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Institute for Civic Discourse and Democracy

Samoan Circles

The Samoan Circle meeting process is designed to facilitate the discussion of controversial issues when there is a large group of people interested in the topic. Its principal value is in the opportunity it affords for an exploration and exchange of knowledge and opinion where the large size of the group, or an environment of controversy, might disable other kinds of meetings. This meeting process is also useful when the possibility exists that no one person could be accepted as a fair moderator by all who might seek to be involved in the discussion. It is intended for the fullest possible exchange of information about an issue in anticipation of other group processes better designed for decision-making or conflict management. Although some users of the Samoan Circle have experienced spontaneous resolution of conflict views, it is a process that is not intended to resolve conflict.

Instructions

1. There is no facilitator, chair, or moderator.

2. Participants are expected to maintain their own discipline.

3. Participants gather in two concentric circles - an inner circle with or without a table and four chairs; and an outer circle (with chairs for participants) with ample walking and aisle space.

4. Everyone begins in the outer circle.

5. The issue is presented, and discussion begins.

  • Those most interested take chairs in the inner circle; those less interested stay in the outer circle.
  • All can move in or out of the center as the discussion flows or topics change.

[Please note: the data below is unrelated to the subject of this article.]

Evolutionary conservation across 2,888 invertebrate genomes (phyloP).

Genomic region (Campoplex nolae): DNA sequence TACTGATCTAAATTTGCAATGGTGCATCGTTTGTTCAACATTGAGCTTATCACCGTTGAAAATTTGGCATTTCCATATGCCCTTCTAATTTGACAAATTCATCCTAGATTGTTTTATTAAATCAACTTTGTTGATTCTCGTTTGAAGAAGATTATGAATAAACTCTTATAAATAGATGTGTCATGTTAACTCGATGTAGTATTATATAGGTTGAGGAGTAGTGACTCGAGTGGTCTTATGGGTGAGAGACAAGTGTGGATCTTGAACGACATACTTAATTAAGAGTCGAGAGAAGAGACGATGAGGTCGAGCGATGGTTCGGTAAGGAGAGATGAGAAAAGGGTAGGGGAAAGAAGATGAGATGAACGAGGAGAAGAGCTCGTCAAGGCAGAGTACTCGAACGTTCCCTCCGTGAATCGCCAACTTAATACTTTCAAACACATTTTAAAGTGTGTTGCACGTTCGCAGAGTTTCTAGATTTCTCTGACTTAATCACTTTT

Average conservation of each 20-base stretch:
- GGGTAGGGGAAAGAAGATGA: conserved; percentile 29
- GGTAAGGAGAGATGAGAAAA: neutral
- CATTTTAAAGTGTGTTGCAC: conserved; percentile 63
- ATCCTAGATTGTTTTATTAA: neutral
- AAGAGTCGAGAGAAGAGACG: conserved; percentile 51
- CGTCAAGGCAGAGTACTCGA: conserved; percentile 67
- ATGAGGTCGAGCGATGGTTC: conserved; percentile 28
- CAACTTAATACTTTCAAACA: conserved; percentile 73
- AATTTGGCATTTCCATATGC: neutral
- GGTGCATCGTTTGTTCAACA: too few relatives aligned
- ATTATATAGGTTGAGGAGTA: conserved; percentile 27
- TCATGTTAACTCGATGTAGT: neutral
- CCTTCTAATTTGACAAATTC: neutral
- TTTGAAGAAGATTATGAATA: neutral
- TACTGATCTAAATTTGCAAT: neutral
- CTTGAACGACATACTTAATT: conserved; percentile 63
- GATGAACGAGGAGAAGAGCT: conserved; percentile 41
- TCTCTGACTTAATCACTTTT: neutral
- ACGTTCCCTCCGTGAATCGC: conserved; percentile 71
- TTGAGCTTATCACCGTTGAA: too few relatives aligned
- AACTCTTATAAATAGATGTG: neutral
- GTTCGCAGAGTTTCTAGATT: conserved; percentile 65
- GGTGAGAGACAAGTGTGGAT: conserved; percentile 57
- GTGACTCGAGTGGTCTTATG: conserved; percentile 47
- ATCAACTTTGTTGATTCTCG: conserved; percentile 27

• Each speaker makes a comment or asks a question.
  • Speakers are not restricted in what they say or how they say it, but they must sit in the inner circle to do so.
  • Once seated in the inner circle, parties may interrupt, or wait for an opening in any discussion that is going on; parties may stay as long as they feel they have a contribution to make to the discussion.
  • The person taking a seat can join in the discussion OR try to change its direction, OR raise a new topic.
  • Parties may leave and return again to the inner circle as often as they wish.
  • If there are no vacant seats in the inner circle and someone is wishing to speak, they must stand behind a chair; this signals those already in the circle to relinquish their chairs.
  • If someone wishes to talk to one of the people occupying the four discussion chairs, they are to stand directly behind that person’s chair as a signal to the others in the circle to vacate one of their seats.
  • No outside conversations are allowed; if participants wish to cheer, or groan, or make any other noises to represent their opinion, they must come to the inner circle to do so.
  • Comments are often recorded. Votes of opinions held by non-speakers are taken at the end, if desired.
  • To close a meeting, empty seats are taken away one by one until there are no more chairs, or discussions can be allowed to run its course if there is no time required for adjournment.

(Terrie McCants)

For more information on this process, contact the above faculty member or visit the Samoan Circles Resource Page of the National Coalition for Dialogue and Deliberation.